Codepage: This parameter may be used to define a default codepage of a tracked webpage. For example, Western European, Japanese, Chinese and Asian language character sets are associated with different encoding that may not be recognized. The “codepage” parameter can help the downloader to properly handle webpage encoding and different character sets.

Targetdirectory: This parameter can be used to define target folders into which a tracked webpage may be downloaded. The path may be initially computed by a scheduler using a rootdirectory parameter, as described above. Note that another folder may be created under the target directory, namely the “Other” folder, as described in FIG. 7 and accompanying text, which is optionally the name of the folder that can contain downloaded supporting files associated with a tracked webpage.

Scriptfile: This parameter can be used to define a path filename of a file that may be inserted into a downloaded webpage to support event handlers that are inserted into a webpage. The file to be inserted may be, for example, a JavaScript file, or other file type that can provide similar support for event handlers. The contents of the inserted file can be used to support any number of potential highlighting or other functions in accordance with the desired presentation of the webpage alongside data. In one simple embodiment, the file supports raising and handling of events needed by the UI to co-relate data with page elements.

Proxy: This parameter can be used to define the address of a proxy server that the downloader can use to connect to the internet, intranet, or other computer network on which the target webpage may be found. This will especially be of use in situations where the internet is not directly accessible, e.g. inside a corporate network environment. Providing the downloader with a proxy parameter may be useful in that the downloader may operate more smoothly when it has sufficient control of its own connection to properly implement a configuration while downloading. Refer to the downloadtimeout and downloadretry parameters below for further explanation of how the downloader can be configured for flexibility in downloading resources. This flexibility allows optimization of download times and sequences for resources.

Downloadtimeout: This parameter may be used to specify a timeout period for the downloader used while downloading supporting files such as images, scripts and style sheets. Such a downloadtimeout parameter may be useful in settings where for any reason the downloader has lost adequate connection to the servers storing the tracked webpage.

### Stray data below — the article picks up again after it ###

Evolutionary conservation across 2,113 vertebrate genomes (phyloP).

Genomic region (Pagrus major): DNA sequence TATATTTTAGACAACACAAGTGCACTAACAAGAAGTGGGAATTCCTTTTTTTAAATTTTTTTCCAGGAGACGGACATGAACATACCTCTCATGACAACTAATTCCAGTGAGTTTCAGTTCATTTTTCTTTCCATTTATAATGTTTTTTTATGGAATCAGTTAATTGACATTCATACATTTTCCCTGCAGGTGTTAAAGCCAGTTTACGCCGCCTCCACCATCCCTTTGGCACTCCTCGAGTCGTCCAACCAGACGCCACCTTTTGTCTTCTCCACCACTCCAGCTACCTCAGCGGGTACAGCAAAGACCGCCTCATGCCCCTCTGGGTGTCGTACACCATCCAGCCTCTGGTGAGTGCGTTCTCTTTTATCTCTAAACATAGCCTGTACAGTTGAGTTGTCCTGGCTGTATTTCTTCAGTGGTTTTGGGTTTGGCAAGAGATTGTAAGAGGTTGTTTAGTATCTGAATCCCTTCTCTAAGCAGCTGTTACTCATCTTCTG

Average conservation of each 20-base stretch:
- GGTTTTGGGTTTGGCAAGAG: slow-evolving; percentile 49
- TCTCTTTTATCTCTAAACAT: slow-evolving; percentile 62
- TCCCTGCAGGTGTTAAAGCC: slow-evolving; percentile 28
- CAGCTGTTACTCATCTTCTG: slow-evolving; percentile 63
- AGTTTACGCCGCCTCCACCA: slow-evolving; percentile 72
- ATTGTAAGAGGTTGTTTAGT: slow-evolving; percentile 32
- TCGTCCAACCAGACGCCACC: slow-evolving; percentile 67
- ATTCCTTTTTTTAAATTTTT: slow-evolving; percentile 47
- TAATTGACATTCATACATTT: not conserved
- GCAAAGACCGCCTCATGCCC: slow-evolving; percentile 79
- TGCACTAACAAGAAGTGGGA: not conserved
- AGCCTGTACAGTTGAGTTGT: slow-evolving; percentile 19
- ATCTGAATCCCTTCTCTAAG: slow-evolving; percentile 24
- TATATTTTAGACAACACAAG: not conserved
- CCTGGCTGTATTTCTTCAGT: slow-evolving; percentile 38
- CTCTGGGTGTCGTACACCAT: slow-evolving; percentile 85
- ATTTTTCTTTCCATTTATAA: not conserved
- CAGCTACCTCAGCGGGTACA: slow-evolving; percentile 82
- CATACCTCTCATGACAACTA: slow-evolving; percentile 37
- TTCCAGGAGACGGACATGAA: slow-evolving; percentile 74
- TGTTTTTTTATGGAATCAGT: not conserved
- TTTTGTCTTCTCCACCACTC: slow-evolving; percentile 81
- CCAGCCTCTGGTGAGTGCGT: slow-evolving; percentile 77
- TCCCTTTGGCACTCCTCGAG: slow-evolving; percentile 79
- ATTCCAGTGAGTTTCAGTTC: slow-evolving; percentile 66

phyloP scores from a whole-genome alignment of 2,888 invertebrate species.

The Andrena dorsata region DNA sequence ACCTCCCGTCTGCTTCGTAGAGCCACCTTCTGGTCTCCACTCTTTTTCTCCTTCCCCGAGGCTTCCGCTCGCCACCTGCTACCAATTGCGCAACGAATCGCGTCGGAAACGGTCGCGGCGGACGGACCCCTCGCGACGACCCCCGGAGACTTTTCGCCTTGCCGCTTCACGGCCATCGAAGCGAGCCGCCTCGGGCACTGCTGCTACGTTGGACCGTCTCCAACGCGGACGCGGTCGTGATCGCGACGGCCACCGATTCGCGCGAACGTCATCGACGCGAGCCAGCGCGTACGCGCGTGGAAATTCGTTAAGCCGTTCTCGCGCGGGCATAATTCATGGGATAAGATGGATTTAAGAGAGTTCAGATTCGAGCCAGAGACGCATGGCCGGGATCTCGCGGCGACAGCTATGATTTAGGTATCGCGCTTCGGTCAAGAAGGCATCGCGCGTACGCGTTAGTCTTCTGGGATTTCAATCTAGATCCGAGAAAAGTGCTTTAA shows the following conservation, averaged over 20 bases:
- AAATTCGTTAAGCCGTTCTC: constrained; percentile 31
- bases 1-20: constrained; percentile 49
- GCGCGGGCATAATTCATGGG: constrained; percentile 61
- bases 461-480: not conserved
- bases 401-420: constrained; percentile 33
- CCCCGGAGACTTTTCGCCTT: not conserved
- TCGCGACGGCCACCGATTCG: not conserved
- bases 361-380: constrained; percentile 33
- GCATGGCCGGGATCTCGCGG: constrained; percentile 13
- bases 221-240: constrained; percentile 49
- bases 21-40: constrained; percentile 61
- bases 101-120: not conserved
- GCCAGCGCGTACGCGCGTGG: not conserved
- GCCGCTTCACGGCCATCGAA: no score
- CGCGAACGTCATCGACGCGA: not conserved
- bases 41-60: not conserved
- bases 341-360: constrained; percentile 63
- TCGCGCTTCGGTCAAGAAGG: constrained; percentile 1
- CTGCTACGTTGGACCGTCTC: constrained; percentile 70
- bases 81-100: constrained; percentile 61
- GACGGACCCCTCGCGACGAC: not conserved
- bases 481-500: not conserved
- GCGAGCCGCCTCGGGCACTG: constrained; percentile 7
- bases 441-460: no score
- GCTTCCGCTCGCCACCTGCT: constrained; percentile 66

Downloadretry: This parameter can be used to specify a number of retries the downloader can make if it fails to download a webpage or supporting file on the first try.

Finally, the various techniques described herein may be implemented in connection with hardware or software or, where appropriate, with a combination of both. Thus, the methods and apparatus of the present invention, or certain aspects or portions thereof, may take the form of program code (i.e., instructions) embodied in tangible media, such as floppy diskettes, CD-ROMs, hard drives, or any other machine-readable storage medium, wherein, when the program code is loaded into and executed by a machine, such as a computer, the machine becomes an apparatus for practicing the invention. In the case of program code execution on programmable computers, the computing device generally includes a processor, a storage medium readable by the processor (including volatile and non-volatile memory and/or storage elements), at least one input device, and at least one output device. One or more programs that may implement or utilize the user interface of the present invention, e.g., through the use of a data processing API, reusable controls, or the like, are preferably implemented in a high level procedural or object oriented programming language to communicate with a computer system. However, the program(s) can be implemented in assembly or machine language, if desired. In any case, the language may be a compiled or interpreted language, and combined with hardware implementations.

Aspects(s) of the present invention may be implemented in or across a plurality of processing chips or devices, and storage may similarly be effected across a plurality of devices. Therefore, the present invention should not be limited to any single embodiment, but rather should be construed in breadth and scope in accordance with the appended claims.

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Classifications
U.S. Classification715/206, 715/234, 715/246, 709/219, 709/226, 707/E17.116
International ClassificationG06F17/24, G06F17/30, G06F15/00
Cooperative ClassificationG06F17/3089
European ClassificationG06F17/30W7